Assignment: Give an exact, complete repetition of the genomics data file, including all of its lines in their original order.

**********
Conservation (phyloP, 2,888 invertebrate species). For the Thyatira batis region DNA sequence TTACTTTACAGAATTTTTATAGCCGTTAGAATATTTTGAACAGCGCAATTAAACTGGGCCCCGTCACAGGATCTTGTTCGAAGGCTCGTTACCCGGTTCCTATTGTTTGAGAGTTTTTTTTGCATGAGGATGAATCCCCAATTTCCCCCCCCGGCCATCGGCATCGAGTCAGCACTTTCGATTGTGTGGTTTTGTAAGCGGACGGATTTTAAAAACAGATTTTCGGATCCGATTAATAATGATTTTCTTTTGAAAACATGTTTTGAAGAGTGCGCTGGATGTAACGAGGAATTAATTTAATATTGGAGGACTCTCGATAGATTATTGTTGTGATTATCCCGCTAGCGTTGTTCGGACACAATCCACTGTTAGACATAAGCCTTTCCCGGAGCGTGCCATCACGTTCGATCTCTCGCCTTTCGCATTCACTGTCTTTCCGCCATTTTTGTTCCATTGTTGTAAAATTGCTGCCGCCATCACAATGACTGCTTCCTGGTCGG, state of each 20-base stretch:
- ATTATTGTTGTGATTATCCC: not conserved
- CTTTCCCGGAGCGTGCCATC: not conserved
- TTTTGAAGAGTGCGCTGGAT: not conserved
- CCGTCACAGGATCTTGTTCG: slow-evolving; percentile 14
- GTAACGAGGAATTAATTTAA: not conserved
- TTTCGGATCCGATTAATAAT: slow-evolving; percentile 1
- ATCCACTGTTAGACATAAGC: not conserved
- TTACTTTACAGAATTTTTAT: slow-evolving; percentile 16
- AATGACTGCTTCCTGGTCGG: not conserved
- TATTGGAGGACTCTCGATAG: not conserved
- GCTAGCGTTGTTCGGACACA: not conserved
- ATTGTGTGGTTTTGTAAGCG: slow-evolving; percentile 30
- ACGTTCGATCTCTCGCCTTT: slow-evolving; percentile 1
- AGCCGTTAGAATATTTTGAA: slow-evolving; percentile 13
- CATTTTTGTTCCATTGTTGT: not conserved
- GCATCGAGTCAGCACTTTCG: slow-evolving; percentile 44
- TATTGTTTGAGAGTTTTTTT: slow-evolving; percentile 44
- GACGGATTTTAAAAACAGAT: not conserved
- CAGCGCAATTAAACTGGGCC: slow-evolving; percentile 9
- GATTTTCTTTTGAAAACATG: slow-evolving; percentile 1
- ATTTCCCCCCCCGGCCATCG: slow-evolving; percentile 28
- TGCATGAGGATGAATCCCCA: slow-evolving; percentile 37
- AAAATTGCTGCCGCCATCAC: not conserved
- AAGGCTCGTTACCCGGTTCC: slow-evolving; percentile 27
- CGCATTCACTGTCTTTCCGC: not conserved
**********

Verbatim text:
Conservation (phyloP, 2,888 invertebrate species). For the Thyatira batis region DNA sequence TTACTTTACAGAATTTTTATAGCCGTTAGAATATTTTGAACAGCGCAATTAAACTGGGCCCCGTCACAGGATCTTGTTCGAAGGCTCGTTACCCGGTTCCTATTGTTTGAGAGTTTTTTTTGCATGAGGATGAATCCCCAATTTCCCCCCCCGGCCATCGGCATCGAGTCAGCACTTTCGATTGTGTGGTTTTGTAAGCGGACGGATTTTAAAAACAGATTTTCGGATCCGATTAATAATGATTTTCTTTTGAAAACATGTTTTGAAGAGTGCGCTGGATGTAACGAGGAATTAATTTAATATTGGAGGACTCTCGATAGATTATTGTTGTGATTATCCCGCTAGCGTTGTTCGGACACAATCCACTGTTAGACATAAGCCTTTCCCGGAGCGTGCCATCACGTTCGATCTCTCGCCTTTCGCATTCACTGTCTTTCCGCCATTTTTGTTCCATTGTTGTAAAATTGCTGCCGCCATCACAATGACTGCTTCCTGGTCGG, state of each 20-base stretch:
- ATTATTGTTGTGATTATCCC: not conserved
- CTTTCCCGGAGCGTGCCATC: not conserved
- TTTTGAAGAGTGCGCTGGAT: not conserved
- CCGTCACAGGATCTTGTTCG: slow-evolving; percentile 14
- GTAACGAGGAATTAATTTAA: not conserved
- TTTCGGATCCGATTAATAAT: slow-evolving; percentile 1
- ATCCACTGTTAGACATAAGC: not conserved
- TTACTTTACAGAATTTTTAT: slow-evolving; percentile 16
- AATGACTGCTTCCTGGTCGG: not conserved
- TATTGGAGGACTCTCGATAG: not conserved
- GCTAGCGTTGTTCGGACACA: not conserved
- ATTGTGTGGTTTTGTAAGCG: slow-evolving; percentile 30
- ACGTTCGATCTCTCGCCTTT: slow-evolving; percentile 1
- AGCCGTTAGAATATTTTGAA: slow-evolving; percentile 13
- CATTTTTGTTCCATTGTTGT: not conserved
- GCATCGAGTCAGCACTTTCG: slow-evolving; percentile 44
- TATTGTTTGAGAGTTTTTTT: slow-evolving; percentile 44
- GACGGATTTTAAAAACAGAT: not conserved
- CAGCGCAATTAAACTGGGCC: slow-evolving; percentile 9
- GATTTTCTTTTGAAAACATG: slow-evolving; percentile 1
- ATTTCCCCCCCCGGCCATCG: slow-evolving; percentile 28
- TGCATGAGGATGAATCCCCA: slow-evolving; percentile 37
- AAAATTGCTGCCGCCATCAC: not conserved
- AAGGCTCGTTACCCGGTTCC: slow-evolving; percentile 27
- CGCATTCACTGTCTTTCCGC: not conserved